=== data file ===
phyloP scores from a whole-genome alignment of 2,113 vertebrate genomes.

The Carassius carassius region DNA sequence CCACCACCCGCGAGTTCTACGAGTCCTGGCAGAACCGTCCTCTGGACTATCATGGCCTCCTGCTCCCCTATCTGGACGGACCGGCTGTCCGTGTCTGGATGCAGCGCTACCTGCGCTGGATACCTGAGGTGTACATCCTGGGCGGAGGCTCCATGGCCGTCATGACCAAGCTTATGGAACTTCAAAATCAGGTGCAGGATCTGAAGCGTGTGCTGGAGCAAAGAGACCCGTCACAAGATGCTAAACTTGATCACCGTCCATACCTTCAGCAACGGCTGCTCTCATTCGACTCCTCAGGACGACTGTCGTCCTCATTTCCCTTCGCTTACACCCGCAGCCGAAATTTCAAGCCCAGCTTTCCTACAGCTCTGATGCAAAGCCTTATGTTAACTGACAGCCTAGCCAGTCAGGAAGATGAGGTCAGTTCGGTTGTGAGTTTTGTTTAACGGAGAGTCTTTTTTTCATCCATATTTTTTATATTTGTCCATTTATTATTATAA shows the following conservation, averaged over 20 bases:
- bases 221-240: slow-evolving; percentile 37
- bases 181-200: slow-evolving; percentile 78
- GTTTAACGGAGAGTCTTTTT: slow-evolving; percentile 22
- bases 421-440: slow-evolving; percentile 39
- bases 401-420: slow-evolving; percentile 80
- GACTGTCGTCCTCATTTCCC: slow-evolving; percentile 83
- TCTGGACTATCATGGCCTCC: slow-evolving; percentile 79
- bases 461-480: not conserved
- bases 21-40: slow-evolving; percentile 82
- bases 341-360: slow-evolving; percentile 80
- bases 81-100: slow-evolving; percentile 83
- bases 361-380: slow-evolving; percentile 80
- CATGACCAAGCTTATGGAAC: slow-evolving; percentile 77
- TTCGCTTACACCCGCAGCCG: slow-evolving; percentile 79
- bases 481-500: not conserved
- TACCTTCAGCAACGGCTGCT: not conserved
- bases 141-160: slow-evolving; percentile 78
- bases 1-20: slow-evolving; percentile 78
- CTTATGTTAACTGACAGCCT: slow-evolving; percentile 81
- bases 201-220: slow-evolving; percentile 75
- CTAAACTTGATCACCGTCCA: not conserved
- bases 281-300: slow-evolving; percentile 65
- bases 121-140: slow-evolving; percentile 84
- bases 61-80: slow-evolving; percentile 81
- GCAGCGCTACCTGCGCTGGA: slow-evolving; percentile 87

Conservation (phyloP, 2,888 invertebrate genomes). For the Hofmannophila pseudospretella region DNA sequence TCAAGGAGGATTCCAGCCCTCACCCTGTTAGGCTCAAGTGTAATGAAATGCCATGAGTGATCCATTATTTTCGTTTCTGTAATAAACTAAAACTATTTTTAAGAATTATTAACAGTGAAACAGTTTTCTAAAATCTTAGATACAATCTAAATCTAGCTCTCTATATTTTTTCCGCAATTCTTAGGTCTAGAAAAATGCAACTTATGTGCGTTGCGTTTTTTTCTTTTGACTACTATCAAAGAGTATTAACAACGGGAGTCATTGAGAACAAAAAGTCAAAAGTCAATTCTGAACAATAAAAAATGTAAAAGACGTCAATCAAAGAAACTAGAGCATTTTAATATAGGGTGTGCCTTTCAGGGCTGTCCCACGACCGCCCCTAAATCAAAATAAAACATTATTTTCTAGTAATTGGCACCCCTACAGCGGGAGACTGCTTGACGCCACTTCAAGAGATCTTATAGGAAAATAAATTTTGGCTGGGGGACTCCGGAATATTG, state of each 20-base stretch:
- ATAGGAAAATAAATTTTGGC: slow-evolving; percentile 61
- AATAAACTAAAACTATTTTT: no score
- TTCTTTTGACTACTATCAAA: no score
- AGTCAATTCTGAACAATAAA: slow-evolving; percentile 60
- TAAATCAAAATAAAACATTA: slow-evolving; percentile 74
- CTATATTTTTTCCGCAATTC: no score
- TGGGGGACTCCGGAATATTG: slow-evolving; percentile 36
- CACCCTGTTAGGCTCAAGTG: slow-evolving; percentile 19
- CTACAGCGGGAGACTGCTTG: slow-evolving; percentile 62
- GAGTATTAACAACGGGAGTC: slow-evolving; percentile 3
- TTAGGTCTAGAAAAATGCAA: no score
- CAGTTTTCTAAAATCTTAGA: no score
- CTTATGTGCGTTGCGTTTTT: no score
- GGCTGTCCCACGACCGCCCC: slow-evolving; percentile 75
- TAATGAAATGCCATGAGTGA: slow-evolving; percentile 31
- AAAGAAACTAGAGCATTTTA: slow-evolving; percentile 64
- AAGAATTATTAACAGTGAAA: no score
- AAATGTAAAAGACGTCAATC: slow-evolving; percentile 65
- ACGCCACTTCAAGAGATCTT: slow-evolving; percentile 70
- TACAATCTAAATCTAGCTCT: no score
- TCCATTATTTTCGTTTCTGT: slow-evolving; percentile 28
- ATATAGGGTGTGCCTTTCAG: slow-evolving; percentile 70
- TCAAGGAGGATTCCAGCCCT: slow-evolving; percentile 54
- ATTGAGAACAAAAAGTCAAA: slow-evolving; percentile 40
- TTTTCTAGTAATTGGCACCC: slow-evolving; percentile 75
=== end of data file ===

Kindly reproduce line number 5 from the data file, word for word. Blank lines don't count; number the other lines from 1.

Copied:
- GTTTAACGGAGAGTCTTTTT: slow-evolving; percentile 22